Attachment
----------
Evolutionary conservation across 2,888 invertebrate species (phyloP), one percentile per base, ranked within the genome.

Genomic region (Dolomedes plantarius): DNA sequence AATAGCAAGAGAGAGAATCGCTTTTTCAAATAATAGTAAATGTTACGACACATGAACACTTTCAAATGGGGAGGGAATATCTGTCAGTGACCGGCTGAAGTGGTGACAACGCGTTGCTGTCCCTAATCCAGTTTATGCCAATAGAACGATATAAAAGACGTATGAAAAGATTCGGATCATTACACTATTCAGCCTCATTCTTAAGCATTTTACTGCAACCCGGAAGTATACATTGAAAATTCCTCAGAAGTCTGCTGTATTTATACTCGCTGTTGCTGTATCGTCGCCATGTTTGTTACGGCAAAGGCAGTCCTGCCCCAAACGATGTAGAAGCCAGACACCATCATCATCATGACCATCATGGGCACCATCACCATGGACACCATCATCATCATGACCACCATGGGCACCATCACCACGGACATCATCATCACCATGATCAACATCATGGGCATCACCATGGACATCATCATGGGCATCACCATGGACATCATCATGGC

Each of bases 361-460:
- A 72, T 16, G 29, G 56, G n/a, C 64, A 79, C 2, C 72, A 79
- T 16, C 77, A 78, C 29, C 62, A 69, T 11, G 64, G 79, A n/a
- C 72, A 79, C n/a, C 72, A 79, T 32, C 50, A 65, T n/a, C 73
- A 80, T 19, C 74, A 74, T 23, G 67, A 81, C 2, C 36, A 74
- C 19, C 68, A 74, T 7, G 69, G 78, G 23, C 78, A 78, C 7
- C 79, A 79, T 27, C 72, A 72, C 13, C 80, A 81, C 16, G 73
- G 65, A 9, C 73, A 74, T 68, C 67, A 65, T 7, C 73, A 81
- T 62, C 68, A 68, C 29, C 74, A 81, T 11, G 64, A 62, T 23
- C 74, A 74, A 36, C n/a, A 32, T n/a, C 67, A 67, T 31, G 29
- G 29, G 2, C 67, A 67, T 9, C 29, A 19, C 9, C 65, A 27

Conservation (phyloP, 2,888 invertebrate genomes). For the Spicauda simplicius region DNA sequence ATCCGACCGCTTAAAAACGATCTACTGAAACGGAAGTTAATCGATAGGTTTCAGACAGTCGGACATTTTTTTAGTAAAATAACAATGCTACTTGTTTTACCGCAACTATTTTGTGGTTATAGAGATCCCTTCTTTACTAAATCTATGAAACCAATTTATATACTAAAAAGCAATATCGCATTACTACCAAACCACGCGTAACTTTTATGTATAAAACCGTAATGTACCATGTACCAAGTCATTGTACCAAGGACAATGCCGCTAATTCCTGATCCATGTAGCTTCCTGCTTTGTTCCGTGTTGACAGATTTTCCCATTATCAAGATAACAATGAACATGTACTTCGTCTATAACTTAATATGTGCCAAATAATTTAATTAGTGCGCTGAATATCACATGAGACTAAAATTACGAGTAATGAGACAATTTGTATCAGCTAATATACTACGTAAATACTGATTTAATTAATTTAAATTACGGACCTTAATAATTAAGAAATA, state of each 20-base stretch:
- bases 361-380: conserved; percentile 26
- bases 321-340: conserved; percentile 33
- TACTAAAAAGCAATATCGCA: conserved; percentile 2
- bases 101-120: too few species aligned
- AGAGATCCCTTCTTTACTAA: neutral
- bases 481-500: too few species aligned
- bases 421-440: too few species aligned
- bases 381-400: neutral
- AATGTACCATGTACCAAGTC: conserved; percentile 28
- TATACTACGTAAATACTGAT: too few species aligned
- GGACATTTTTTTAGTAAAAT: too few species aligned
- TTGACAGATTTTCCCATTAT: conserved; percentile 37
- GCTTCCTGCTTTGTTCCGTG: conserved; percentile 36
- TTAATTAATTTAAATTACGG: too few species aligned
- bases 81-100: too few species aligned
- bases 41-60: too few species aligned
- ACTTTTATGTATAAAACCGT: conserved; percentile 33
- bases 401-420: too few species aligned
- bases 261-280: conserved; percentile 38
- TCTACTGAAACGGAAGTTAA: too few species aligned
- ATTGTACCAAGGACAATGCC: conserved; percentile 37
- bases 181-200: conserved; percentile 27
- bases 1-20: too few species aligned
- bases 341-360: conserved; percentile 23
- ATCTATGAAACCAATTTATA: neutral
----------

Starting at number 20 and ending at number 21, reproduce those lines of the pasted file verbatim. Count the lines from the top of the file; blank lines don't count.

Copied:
- bases 481-500: too few species aligned
- bases 421-440: too few species aligned